Doctrinal Reasoning As A Disruptive Practice, Jessie Allen Jan 2018

Doctrinal Reasoning As A Disruptive Practice, Jessie Allen

Articles

Legal doctrine is generally thought to contribute to legal decision making only to the extent it determines substantive results. Yet in many cases, the available authorities are indeterminate. I propose a different model for how doctrinal reasoning might contribute to judicial decisions. Drawing on performance theory and psychological studies of readers, I argue that judges’ engagement with formal legal doctrine might have self-disrupting effects like those performers experience when they adopt uncharacteristic behaviors. Such disruptive effects would not explain how judges ultimately select, or should select, legal results. But they might help legal decision makers to set aside subjective biases.


Feeling At Home: Learning, Law, Cognitive Science, And Narrative, Lea B. Vaughn Jan 2012

Feeling At Home: Learning, Law, Cognitive Science, And Narrative, Lea B. Vaughn

Articles

What is the "how and why" of law's affinity for narrative? In order to explain why the use of stories is such an effective teaching and presentation strategy in the law, this paper will consider theories and accounts from cognitive as well as evolutionary psychology, neuroscience, and, briefly, cultural anthropology. This account seeks to address "how" narrative helps us learn and use the law as well as "why" we are so compelled to use stories in teaching and in practice.

Brain science, simplified here, suggests that the first task is to grab someone's attention. Emotionally charged events are more likely …


Foster Care Safety And The Kinship Cue Of Attitude Similarity, David J. Herring Jan 2006

Foster Care Safety And The Kinship Cue Of Attitude Similarity, David J. Herring

Articles

This article brings behavioral biology research on attitude similarity as a kinship cue to bear on the laws, policies, and practices surrounding the placement of children in foster care. The basic logic of the article relies on the nature and power of kinship cues. Individuals perceive others as kin through fallible, often unconscious mechanisms. Because these mechanisms are fallible, individuals may come to believe that unrelated persons are kin.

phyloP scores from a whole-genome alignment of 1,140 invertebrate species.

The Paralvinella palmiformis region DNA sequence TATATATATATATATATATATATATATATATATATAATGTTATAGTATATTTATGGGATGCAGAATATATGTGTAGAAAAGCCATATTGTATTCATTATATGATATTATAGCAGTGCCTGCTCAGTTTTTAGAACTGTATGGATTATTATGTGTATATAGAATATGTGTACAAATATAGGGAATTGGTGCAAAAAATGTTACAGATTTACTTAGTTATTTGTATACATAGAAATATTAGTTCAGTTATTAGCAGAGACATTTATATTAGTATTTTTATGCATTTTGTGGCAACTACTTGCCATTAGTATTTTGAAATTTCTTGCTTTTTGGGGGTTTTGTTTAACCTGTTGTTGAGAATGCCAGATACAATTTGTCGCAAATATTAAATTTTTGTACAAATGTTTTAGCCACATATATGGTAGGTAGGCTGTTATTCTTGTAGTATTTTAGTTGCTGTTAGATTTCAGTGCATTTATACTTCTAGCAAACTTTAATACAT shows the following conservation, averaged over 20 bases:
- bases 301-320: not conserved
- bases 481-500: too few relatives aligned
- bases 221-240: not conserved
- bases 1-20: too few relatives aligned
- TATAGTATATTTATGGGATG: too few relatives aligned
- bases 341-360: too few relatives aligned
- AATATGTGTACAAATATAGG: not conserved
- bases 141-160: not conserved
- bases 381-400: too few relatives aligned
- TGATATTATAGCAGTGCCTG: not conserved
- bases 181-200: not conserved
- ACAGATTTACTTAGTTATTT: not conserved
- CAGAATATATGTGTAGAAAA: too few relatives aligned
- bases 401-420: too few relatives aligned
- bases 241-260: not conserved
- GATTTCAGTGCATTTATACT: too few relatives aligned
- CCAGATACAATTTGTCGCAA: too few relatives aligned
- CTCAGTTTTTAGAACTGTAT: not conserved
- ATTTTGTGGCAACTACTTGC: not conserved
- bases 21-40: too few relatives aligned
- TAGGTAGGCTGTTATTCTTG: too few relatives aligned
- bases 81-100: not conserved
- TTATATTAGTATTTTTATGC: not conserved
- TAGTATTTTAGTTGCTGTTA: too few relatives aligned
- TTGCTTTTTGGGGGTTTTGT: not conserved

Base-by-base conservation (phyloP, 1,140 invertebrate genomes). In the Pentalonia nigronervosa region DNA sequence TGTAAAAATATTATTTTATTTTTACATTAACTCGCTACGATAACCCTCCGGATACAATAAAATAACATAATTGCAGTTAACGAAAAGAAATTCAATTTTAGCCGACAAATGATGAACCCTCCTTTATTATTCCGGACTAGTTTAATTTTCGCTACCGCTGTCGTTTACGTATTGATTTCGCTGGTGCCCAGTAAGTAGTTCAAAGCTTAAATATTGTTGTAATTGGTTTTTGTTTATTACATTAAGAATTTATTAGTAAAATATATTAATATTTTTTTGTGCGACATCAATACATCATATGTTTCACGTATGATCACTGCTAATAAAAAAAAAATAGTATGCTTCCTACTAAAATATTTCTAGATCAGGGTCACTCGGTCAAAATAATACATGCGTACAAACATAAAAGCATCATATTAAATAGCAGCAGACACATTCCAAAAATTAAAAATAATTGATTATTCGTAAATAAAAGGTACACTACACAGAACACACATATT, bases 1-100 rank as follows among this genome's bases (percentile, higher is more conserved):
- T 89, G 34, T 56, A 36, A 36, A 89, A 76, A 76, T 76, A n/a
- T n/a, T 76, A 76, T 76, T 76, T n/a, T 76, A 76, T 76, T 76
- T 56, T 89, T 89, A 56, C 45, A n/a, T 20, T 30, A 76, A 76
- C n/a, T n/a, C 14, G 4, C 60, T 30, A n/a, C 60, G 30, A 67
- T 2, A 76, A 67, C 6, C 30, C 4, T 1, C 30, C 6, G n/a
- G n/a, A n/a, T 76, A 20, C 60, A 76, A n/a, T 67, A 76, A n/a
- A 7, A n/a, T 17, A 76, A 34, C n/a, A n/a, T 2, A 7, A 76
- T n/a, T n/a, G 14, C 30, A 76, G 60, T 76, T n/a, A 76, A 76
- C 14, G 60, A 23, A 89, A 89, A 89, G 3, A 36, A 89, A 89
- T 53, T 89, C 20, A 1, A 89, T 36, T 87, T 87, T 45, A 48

Once a cue gives rise to the perception of kinship, the individual who acquires this perception about another person is more likely to treat that other person favorably, providing important benefits …


The Lugano Case In The European Court Of Justice: Evolving European Union Competence In Private International Law, Ronald A. Brand Jan 2005

The Lugano Case In The European Court Of Justice: Evolving European Union Competence In Private International Law, Ronald A. Brand

Articles

On October 19, 2004, the European Court of Justice held its first en banc hearing since the 2004 enlargement to twenty-five Member States. The case was Opinion 1/03, involving a request by the Council of the European Union on whether the Community has exclusive or shared competence to conclude the Lugano Convention. While the case on its face deals only with a single convention, it has far broader implications and is likely to influence the development of private international law and private law on a Community level for years to come. This brief article traces the origins of the issues …


Sentimental Stereotypes: Emotional Expectations For High-And Low-Status Group Members, Larissa Z. Tiedens, Phoebe C. Ellsworth, Batja Mesquita Jan 2000

Sentimental Stereotypes: Emotional Expectations For High-And Low-Status Group Members, Larissa Z. Tiedens, Phoebe C. Ellsworth, Batja Mesquita

Articles

Three vignette studies examined stereotypes of the emotions associated with high- and low-status group members. In Study 1a, participants believed that in negative situations, high-status people feel more angry than sad or guilty and that low-status people feel more sad and guilty than angry. Study 1b showed that in response to positive outcomes, high-status people are expected to feel more pride and low-status people are expected to feel more appreciation. Study 2 showed that people also infer status from emotions: Angry and proud people are thought of as high status, whereas sad, guilty, and appreciative people are considered low status. …